LACMA's hosting a symposium on New Topographics this Saturday from 11-4. Looks pretty fascinating:
What’s at Stake?
New Topographics: Photography and the
11:00 a.m. Opening Remarks
11:30 a.m. Session 1—The Question of Curatorial Reenactment
On the occasion of the re-staging at LACMA of the 1975 exhibition New Topographics: Photographs of a Man Altered Landscape, the morning session will address what the reenactment of exhibitions can mean within a museum setting. Participants include Douglas Crimp, Professor, Department of Art & Art History, University of Rochester and curator of the original 1977 exhibition Pictures, Philipp Kaiser, Curator, MOCA and co-curator of the forthcoming exhibition Ends of the Earth: Land Art to 1977, and Britt Salvesen, Department Head and Curator of Prints and Drawings and the Wallis Annenberg Photography Department and organizing curator of the touring exhibition New Topographics. The conversation will be moderated by Richard Meyer, Associate Professor, Department of Art History, USC and Director of The Contemporary Project.
1:00 p.m. Break
2:00 p.m. Session 2—Learning from New Topographics
The afternoon session will address the importance of New Topographics from the perspective of environmental impact, architecture, and urban history. The panel will question how many of the issues of the 1970s have returned in our present moment, and how they resonate in Los Angeles. Participants include Matthew Coolidge, founder and Director of the Center for Land Use Interpretation, Christopher Hawthorne, Architecture Critic, Los Angeles Times, and Norman Klein, Professor, Critical Studies Department, California Institute of the Arts and author of The History of Forgetting: Los Angeles and the Erasure of Memory. The conversation will be moderated by Edward Robinson, Associate Curator, Wallis Annenberg Department of Photography.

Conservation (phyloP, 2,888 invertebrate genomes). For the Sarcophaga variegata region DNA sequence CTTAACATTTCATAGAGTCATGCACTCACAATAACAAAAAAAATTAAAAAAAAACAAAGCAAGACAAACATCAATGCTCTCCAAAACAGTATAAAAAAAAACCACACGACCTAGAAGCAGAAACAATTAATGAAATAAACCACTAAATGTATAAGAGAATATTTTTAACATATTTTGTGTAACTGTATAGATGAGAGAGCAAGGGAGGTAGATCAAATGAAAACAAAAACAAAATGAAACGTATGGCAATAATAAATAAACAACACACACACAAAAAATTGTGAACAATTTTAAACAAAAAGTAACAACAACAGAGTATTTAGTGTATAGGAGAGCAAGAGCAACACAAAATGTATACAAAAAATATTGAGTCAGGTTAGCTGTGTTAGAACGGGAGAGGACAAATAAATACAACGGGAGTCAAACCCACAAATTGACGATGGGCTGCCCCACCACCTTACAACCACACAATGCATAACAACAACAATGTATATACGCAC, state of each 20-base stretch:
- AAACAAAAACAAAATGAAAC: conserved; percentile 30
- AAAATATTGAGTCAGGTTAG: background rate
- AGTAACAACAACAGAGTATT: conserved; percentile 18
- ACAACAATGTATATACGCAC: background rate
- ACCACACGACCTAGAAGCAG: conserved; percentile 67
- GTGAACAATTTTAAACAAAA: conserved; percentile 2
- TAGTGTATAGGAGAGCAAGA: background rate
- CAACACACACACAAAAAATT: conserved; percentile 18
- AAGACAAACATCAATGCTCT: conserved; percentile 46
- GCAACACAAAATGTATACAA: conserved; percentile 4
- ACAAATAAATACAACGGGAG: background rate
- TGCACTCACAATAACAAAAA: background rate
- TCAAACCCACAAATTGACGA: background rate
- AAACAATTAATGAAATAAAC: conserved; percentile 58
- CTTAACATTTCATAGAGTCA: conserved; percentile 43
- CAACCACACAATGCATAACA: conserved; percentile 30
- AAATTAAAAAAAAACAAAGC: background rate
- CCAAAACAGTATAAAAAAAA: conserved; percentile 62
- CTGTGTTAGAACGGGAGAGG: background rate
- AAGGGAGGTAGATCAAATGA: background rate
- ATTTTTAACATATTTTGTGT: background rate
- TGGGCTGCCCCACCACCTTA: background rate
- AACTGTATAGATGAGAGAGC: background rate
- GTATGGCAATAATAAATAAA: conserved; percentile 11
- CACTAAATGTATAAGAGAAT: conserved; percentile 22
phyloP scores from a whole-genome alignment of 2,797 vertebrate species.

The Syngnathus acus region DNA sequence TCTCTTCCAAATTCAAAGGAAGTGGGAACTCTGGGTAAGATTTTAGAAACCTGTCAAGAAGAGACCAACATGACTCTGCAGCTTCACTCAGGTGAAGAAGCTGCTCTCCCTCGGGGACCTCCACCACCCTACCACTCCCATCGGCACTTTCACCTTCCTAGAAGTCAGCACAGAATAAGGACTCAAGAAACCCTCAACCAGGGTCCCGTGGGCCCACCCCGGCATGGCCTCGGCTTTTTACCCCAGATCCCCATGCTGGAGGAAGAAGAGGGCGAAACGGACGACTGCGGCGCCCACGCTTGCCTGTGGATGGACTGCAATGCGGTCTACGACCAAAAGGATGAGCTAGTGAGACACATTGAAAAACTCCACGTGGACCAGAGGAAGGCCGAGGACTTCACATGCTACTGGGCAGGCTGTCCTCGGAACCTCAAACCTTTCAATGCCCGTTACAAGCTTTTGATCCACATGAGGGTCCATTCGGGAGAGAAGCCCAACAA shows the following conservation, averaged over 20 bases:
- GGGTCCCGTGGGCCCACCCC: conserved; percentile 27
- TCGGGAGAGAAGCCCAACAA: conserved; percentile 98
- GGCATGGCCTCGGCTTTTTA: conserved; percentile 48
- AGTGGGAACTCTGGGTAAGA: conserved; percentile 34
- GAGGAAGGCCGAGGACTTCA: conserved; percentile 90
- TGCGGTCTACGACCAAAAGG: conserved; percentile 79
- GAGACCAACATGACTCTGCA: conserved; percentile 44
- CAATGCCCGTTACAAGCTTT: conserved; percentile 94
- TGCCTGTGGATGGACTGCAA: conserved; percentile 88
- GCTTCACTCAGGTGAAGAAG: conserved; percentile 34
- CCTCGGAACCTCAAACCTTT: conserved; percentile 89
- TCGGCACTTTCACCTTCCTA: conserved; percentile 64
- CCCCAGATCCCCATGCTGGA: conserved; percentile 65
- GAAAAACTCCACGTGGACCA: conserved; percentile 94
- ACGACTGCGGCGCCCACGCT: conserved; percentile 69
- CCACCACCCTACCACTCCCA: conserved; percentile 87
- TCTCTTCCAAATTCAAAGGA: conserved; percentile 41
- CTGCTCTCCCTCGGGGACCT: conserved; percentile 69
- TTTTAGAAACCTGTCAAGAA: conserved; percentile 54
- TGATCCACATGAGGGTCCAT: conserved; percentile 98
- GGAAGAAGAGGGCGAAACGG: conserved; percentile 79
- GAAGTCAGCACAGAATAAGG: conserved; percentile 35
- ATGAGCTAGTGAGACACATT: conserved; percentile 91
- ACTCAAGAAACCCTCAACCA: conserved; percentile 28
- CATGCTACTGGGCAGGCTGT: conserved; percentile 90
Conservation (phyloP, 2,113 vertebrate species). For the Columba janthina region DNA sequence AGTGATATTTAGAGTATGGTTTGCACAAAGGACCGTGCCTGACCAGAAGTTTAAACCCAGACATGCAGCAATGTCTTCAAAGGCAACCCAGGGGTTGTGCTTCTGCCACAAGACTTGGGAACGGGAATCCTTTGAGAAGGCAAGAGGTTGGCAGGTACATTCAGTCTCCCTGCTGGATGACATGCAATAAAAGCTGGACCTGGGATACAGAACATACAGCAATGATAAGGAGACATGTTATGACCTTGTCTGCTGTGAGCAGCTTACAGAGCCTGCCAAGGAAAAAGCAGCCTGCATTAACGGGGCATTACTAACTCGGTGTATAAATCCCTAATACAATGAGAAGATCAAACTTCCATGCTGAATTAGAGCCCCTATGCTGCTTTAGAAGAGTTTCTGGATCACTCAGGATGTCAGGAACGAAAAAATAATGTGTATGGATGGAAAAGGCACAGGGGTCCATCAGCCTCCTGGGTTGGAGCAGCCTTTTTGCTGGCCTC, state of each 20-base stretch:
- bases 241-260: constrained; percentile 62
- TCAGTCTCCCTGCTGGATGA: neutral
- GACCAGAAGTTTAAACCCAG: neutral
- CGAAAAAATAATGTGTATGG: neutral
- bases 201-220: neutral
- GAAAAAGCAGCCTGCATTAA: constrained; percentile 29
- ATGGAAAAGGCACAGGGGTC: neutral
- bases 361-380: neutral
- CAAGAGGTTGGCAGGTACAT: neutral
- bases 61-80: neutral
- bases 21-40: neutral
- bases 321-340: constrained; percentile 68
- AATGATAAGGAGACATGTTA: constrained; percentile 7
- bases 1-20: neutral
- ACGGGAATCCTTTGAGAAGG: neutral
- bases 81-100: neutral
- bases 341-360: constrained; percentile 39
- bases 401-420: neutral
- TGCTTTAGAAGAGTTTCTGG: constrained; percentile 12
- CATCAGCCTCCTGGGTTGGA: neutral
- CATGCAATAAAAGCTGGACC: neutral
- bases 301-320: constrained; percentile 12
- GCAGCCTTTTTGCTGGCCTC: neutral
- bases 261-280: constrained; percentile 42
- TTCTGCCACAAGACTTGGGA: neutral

3:30 p.m. Special Preview Screening—excerpt from Learning from Bob and Denise
The symposium will conclude with a brief presentation by Jim Venturi, followed by the screening of a preview clip from his forthcoming documentary Learning from Bob and Denise, about his parents the architecture team Robert Venturi and Denise Scott Brown.
Tickets: $10 general admission, $7 museum members, seniors (62+), $5 student